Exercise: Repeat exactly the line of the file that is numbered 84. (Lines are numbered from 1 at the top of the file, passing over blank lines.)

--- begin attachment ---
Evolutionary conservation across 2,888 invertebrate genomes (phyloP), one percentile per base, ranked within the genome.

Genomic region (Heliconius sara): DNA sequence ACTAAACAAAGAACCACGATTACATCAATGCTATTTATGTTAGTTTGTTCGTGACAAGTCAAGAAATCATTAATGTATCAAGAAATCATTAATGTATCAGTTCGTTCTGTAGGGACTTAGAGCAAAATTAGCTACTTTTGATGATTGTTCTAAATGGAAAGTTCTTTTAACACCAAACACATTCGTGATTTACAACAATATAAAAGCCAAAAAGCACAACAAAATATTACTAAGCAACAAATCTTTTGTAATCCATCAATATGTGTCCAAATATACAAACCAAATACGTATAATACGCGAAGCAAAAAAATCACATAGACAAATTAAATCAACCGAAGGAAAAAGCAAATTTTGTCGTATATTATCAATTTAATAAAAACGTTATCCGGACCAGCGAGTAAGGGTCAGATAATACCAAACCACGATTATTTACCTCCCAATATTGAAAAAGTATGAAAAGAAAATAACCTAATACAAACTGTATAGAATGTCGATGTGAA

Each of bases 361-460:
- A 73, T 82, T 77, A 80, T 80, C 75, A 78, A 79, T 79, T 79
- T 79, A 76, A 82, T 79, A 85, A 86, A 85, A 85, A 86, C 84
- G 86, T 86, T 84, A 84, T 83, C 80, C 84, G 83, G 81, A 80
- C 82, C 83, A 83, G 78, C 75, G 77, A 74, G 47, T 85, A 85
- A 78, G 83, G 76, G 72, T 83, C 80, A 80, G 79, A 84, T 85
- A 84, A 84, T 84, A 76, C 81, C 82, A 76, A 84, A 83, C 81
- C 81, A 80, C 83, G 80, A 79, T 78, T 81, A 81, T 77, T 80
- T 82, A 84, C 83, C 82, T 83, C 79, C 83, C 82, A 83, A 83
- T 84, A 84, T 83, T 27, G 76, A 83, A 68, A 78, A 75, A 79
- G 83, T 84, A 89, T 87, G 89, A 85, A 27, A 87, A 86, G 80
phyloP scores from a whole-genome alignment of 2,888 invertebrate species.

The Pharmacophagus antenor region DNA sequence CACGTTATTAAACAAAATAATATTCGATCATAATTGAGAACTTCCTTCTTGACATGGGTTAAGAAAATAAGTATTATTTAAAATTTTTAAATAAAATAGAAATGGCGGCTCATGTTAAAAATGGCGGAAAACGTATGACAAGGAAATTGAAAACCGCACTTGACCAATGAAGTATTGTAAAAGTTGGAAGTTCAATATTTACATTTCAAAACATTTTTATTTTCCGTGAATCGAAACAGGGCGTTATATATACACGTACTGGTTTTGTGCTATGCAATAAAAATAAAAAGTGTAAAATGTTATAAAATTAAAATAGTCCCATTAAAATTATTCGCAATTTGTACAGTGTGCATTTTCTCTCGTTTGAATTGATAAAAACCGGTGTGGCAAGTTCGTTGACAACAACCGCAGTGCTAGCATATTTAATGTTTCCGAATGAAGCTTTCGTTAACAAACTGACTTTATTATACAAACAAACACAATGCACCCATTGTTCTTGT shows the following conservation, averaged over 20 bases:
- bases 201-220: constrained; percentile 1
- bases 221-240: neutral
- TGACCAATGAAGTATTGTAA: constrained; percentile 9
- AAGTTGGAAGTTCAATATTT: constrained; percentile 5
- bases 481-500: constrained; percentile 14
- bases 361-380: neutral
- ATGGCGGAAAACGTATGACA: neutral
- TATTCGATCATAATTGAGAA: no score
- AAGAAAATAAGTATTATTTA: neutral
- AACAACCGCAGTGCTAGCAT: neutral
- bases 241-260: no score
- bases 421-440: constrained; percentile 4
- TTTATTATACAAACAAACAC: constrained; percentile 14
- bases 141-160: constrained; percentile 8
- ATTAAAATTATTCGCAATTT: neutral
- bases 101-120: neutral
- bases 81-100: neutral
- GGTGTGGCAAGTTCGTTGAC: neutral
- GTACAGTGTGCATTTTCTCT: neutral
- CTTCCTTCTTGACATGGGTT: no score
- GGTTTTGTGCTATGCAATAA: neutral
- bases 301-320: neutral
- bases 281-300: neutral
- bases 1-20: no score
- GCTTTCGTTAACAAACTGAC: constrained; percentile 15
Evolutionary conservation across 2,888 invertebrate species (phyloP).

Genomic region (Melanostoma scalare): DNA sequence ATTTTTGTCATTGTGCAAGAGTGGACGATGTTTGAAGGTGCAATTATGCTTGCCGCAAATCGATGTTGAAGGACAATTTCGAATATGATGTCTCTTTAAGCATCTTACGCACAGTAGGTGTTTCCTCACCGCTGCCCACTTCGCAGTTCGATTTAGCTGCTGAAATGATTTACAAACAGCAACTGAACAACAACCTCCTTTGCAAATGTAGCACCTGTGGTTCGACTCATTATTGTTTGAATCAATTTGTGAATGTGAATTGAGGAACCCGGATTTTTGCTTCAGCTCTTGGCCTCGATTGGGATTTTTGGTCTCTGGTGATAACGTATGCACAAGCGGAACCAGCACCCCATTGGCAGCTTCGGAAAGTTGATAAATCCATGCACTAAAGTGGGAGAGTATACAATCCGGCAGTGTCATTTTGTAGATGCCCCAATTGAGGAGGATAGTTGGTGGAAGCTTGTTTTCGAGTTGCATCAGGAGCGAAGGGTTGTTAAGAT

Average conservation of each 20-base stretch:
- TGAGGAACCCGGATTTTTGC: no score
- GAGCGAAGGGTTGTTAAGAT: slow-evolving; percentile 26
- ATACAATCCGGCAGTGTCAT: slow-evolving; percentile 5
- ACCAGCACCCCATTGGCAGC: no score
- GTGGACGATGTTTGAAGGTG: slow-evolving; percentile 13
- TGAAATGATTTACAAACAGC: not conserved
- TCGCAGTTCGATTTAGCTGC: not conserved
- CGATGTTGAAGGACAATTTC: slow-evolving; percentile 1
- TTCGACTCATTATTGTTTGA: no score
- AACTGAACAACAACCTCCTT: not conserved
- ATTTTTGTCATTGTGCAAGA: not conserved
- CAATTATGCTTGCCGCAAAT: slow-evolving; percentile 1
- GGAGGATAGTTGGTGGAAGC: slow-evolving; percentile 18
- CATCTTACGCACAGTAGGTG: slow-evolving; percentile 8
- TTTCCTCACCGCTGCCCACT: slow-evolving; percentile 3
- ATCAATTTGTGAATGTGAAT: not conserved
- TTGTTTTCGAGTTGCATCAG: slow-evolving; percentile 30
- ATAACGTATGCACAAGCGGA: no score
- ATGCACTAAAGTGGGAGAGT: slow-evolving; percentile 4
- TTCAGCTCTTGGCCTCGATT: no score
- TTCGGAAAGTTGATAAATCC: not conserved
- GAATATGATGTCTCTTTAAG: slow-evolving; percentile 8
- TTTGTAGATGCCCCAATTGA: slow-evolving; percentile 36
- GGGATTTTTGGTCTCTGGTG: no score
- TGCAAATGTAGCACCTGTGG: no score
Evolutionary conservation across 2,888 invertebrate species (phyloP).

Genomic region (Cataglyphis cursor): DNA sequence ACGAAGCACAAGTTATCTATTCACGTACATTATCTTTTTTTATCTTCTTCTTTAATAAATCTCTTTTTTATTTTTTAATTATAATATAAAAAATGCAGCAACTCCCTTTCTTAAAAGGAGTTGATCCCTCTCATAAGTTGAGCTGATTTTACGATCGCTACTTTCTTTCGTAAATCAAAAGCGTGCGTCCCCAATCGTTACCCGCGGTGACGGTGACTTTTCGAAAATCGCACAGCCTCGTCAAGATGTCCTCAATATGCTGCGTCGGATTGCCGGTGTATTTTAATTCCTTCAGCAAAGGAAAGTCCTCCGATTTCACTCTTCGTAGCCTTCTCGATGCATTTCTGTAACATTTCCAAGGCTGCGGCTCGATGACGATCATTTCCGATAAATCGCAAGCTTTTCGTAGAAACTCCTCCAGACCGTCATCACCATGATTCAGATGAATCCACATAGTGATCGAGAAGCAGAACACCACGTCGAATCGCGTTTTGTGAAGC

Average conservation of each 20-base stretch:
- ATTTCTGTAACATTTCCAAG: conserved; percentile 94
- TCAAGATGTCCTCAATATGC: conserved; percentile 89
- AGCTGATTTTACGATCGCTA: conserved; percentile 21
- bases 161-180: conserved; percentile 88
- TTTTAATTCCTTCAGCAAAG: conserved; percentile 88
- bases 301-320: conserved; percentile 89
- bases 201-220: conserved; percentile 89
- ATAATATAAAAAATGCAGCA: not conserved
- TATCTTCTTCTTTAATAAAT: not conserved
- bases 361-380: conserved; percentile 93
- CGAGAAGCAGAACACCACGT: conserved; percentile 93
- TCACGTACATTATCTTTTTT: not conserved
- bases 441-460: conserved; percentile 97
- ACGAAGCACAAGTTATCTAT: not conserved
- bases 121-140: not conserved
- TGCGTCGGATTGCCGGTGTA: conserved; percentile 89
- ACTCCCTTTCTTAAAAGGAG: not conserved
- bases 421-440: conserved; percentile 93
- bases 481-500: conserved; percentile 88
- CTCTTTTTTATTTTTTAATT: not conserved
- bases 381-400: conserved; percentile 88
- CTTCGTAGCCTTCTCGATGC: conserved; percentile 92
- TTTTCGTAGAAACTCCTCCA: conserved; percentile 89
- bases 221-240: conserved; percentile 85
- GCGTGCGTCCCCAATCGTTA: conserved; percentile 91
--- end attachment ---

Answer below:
- bases 441-460: conserved; percentile 97